OpenSuse won't boot after installing gparted

Hello,

I tried to install gparted on OpenSuse, which worked. The tool starts without problems. But then I rebooted the system and it is corrupt.
It seems that gparted has replaced fstab with mtab, which causes several problems because it is a cloned OpenSuse-installation where I replaced disk-ids in fstab with the UUIDs. Now something must be completely misconfigured, because OpenSuse tries to boot from disks that don’t exist anymore and keeps hanging.

I tried to edit mtab, but it was not possible to open the file. So I deleted it, because the system is already broken and in hope it will use the fstab instead. It didn’t work and so I tried to figure out where the fstab/mtab is loaded, but I didn’t suceed. I re-installed grub2 via rescue system but this didn’t help.

Does anybody have experience with this problem or tried the same?

Additional information:
OpenSuse 13.1 64 Bit on HP ProLian ML350p Gen8

best regards,
tolan

No, I doubt that.

Normally you should have both fstab and mtab.
fstab lists what devices are to be mounted and where/how, mtab lists the devices that are mounted.
So do I understand you correctly that you do not have an fstab any more?

Now something must be completely misconfigured, because OpenSuse tries to boot from disks that don’t exist anymore and keeps hanging.

Please, more details.
What tries to boot from disks that don’t exist anymore?
The bootloader?
The kernel?

Where does it hang?
Are there any messages on the screen?

I tried to edit mtab, but it was not possible to open the file.

You cannot edit mtab, that’s controlled automatically by mount.
You have to edit fstab.

So I deleted it, because the system is already broken and in hope it will use the fstab instead.

The system does only use fstab, even if mtab exists.

So, do you have an fstab now or not?
Can you post the content?
And the output of:

fdisk -l

On 2014-11-06 08:46, tolan wrote:
>
> Hello,
>
> I tried to install gparted on OpenSuse, which worked. The tool starts
> without problems. But then I rebooted the system and it is corrupt.

Surely you did something more.

> It seems that gparted has replaced fstab with mtab,

No.

> which causes several
> problems because it is a cloned OpenSuse-installation where I replaced
> disk-ids in fstab with the UUIDs. Now something must be completely
> misconfigured, because OpenSuse tries to boot from disks that don’t
> exist anymore and keeps hanging.

Only fstab is used, if it is missing, you are f-worded. Create it again
from scratch or backup.

(Sorry for language, my health is bad today so I’ll pay it with you :-p )

The mtab file appears to be a copy of what is actually mounted /now/. I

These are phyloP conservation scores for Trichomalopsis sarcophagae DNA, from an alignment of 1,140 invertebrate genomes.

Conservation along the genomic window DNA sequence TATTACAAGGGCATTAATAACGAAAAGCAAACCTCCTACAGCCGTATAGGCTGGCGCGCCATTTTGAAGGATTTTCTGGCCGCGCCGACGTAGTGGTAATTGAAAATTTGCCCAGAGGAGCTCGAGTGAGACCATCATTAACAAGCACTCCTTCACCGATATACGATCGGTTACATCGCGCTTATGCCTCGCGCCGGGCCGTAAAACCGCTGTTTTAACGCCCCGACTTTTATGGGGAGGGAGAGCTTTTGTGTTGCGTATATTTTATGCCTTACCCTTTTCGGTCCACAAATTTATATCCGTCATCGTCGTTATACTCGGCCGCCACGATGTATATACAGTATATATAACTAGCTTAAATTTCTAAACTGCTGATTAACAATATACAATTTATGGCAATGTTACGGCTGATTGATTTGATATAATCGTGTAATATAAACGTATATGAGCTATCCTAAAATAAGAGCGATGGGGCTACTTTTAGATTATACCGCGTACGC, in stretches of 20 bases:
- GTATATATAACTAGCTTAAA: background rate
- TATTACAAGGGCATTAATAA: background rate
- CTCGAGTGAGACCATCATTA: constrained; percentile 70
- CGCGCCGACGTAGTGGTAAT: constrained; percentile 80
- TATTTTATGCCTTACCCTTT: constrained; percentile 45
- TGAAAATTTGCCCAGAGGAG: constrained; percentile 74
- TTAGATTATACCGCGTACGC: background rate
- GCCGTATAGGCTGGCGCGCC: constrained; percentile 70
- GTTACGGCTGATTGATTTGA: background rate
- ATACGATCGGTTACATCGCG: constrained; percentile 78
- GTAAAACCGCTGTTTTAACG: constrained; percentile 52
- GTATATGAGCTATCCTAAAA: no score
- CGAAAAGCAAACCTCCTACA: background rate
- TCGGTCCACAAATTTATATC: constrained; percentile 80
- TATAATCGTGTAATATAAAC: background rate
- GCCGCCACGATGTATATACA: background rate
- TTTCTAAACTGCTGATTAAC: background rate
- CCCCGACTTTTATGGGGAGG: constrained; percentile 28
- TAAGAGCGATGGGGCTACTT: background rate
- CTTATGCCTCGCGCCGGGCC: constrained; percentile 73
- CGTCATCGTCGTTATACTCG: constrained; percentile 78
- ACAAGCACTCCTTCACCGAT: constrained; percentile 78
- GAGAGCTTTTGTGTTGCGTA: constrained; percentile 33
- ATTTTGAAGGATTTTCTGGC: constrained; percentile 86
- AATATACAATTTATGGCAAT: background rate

don’t know/remember what keeps it, but it is automatic. No fstab, no
boot, plain simple. Unless the systemd boys decide otherwise :stuck_out_tongue:

> I tried to edit mtab, but it was not possible to open the file.

Don’t even try.

And everything you try is spoiling it further. Just create a new fstab,
from scratch of from backup.

Are you using btrfs? You may have an snapshot.


Cheers / Saludos,

Carlos E. R.
(from 13.1 x86_64 “Bottle” at Telcontar)

Ah ok. I thought mtab and fstab are both for the configuration of the mount points and only one of them is used (two concepts for the same thing). The fstab-file does exist with the right entries (UUIDs of the partitions) which did work correctly before the installation of gparted.
I deleted mtab, because i couldn’t edit it and thought the system would stick to fstab, which was not a good idea after your explanation.

Please, more details.
What tries to boot from disks that don’t exist anymore?
The bootloader?
The kernel?

Where does it hang?
Are there any messages on the screen?

It hangs when the green screen of kde appears, after the dialog which says ‘Loading linux-desktop’. If I press END it shows messages:

trying normal resume from /dev/disk/by-id/scsi3600...-part1
resume device from /dev/disk/by-id/scsi3600...-part1 (ignoring)
waiting for device /dev/root to appear: could not find dev/root
want me to fall back to from /dev/disk/by-id/scsi3600...-part2 (Y/n)

I can’t say yes or no, if I press the Y- or N-key or enter there is no repsone.

So, do you have an fstab now or not?
Can you post the content?

As written before the fstab still exists:


UUID=8d50...   swap swap defaults 0 0 
UUID=b3f5e...  / ext4 acl,user_xattr 1 1
UUID=67ff...    /home ext4 acl,user_xattr 1 2
UUID=0ae6... /var ext4 acl,user_xattr 1 2

The output of fdisk:


Disk /dev/sda:300.0GB ...
...
Disk label type: dos
Disk identifier: 0x00030a74

Device       Boot Start End Id System
/dev/sda1                     82 Linux swap/Solaris
/dev/sda2    *               83 Linux
/dev/sda3                     83 Linux
/dev/sda4                     83 Linux

Partition 4 does not start on physical sector boundary